Cuts needed for a healthy budget

Published on Thu, Oct 18, 2001
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Cuts needed for a healthy budget

Blaine residents were invited but none came as Blaine city council began to plow through the city’s 2002 budget this week. A Monday night budget session to review projections for the city’s general fund and get public input on city spending was attended only by city council members and staff.

City council members will have some hard decisions to make as they rework the preliminary budget figures for the city’s general expense funds. Unless some proposed departmental budgets are cut, the city will end the year with a slim $41,000 buffer. “Our financial policies say we need to end the year with funds to operate for 30 days, which would be $336,000,” said city finance director Meredith Riley. “It’s an area of real concern.” Drained by big projects in recent years, the city’s ending fund balance for general government has dropped from over $1 million in 1999.

Riley said she made city revenue projections based on the passage of initiative 747, which would allow the city only a one percent hike in property tax, rather than the up to six percent allowed today. Even in the city is allowed to take up to six percent hike it wouldn’t close the gap in the ending fund balance - property tax only makes up 16 percent of general fund revenues. Sales tax revenues are also not likely to bail the fund out. ‘Since 1998 our sales tax revenue has been fairly flat,” Riley said. “We see nothing in the future causing that to change and see some factors which could cause it to drop. Recent events make a no-growth scenario quite optimistic.” Utility tax, another chunk of the city revenue pie, is expected to increase as it is based on rising power costs.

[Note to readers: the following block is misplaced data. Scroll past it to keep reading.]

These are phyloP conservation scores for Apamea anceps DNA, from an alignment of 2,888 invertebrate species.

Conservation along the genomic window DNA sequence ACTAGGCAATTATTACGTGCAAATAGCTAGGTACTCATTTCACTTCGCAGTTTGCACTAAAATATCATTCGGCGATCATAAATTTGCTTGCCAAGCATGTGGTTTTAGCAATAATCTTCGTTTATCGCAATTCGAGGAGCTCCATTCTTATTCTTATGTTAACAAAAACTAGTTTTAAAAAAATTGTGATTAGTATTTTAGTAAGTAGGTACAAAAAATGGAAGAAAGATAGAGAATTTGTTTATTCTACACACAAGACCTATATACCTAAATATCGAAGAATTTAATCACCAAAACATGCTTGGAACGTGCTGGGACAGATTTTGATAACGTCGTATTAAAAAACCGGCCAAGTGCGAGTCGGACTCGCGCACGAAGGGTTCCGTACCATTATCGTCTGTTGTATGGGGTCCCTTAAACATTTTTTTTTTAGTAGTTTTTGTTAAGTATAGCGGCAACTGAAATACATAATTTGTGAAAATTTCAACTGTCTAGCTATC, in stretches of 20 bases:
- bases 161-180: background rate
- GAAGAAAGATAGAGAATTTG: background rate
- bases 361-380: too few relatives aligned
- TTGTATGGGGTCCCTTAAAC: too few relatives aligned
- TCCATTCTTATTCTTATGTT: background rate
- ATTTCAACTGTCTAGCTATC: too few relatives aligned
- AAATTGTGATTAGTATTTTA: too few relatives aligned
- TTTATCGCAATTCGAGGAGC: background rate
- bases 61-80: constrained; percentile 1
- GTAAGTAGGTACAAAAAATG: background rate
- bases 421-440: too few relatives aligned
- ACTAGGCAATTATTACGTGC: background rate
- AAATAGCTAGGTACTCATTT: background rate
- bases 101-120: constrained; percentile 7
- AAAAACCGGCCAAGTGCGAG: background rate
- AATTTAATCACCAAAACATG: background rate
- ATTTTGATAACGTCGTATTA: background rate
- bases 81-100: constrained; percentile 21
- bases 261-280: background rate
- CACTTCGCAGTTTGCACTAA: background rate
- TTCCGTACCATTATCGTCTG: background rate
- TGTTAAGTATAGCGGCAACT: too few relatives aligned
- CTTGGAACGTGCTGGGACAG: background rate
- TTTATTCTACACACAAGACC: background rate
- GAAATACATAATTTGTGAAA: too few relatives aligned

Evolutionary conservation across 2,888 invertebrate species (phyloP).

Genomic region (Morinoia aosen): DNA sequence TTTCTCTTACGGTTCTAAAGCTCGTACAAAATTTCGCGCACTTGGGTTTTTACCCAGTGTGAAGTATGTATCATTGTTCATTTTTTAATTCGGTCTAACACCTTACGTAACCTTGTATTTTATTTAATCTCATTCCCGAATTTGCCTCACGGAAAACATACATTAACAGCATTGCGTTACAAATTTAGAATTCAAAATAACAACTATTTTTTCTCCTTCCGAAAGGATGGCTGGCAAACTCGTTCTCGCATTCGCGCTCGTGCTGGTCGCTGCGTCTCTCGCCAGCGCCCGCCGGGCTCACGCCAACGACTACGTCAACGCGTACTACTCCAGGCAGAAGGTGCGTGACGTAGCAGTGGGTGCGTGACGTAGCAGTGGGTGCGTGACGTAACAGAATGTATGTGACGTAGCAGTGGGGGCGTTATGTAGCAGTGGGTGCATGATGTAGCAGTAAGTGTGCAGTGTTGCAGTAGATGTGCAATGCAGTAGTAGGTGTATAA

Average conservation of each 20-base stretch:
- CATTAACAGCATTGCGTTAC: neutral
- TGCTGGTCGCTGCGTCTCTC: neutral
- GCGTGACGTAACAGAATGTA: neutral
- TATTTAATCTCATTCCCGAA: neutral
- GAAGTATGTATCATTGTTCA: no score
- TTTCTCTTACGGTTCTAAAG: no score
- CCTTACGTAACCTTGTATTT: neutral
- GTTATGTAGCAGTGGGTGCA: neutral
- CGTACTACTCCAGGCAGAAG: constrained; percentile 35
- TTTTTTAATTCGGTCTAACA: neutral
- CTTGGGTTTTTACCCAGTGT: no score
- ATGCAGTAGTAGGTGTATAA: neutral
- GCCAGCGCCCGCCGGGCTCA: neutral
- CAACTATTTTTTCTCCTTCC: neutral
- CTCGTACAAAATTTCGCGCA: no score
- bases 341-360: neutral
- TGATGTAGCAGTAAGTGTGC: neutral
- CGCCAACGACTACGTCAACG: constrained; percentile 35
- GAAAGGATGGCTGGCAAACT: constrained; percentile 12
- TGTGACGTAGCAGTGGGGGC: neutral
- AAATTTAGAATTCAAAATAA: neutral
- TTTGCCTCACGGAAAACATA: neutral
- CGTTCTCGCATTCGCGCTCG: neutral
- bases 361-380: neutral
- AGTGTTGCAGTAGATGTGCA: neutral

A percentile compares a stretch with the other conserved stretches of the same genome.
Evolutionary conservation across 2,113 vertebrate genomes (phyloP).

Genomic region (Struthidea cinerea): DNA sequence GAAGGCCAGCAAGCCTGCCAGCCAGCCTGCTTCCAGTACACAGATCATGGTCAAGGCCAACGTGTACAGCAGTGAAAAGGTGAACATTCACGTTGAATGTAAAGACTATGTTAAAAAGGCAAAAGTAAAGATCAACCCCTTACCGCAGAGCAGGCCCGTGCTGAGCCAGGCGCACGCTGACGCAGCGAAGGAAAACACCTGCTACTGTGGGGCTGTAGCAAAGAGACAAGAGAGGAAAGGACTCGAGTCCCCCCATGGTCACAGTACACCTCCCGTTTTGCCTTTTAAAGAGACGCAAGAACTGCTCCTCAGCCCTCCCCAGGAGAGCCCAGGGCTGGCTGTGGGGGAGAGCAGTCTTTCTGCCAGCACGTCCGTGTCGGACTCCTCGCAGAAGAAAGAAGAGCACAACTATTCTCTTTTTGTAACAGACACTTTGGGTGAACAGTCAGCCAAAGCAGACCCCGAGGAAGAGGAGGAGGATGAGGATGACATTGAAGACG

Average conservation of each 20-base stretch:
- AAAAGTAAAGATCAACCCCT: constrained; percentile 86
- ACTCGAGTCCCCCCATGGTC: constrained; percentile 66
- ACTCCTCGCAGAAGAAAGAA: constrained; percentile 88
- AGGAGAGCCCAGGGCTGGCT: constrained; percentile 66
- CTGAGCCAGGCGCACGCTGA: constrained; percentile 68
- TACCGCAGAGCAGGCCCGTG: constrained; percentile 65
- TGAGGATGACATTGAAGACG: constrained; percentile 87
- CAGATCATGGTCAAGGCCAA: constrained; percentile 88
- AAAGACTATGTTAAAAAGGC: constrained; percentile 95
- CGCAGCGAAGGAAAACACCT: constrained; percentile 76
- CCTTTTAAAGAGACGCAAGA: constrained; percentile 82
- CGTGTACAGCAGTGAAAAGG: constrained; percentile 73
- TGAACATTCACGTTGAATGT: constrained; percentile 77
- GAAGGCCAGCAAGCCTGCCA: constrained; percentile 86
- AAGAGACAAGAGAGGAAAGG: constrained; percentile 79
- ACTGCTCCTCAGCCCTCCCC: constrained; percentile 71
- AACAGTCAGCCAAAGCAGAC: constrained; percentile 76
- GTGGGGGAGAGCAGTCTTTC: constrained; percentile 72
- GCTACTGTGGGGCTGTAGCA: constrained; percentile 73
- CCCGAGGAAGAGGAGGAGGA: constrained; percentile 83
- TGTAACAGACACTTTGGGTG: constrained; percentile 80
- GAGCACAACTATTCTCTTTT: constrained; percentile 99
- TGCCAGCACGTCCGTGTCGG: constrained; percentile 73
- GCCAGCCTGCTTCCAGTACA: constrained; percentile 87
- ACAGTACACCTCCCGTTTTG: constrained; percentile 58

City manager Gary Tomsic said this year’s budget, like last year’s, was relatively austere. Most increases are due to cost of living wage adjustments and repairs rather than new projects and services. Roof repairs are needed over the police evidence room and the senior center, and city computer systems require extensive upgrades. The city’s court is asking for additional funding to hold court an additional six hours a month to handle backlogs. Public works director Grant Stewart is also asking for an additional $100,000 to improve and maintain city streets. The city manager and legal departments expect to spend less in 2002. “We’re anticipating we won’t see the kinds of legal costs we’ve seen in the past,” Tomsic said.

The next step in the budget process will be for staff to scramble for places to cut. “With a budget being balanced with our ending fund we’ll be looking at finding upwards of $400,000 somewhere,” Tomsic said.

“Either on the revenue or the expenditure side.” The revised budget will be presented to council and the public at a November 12 public hearing. .

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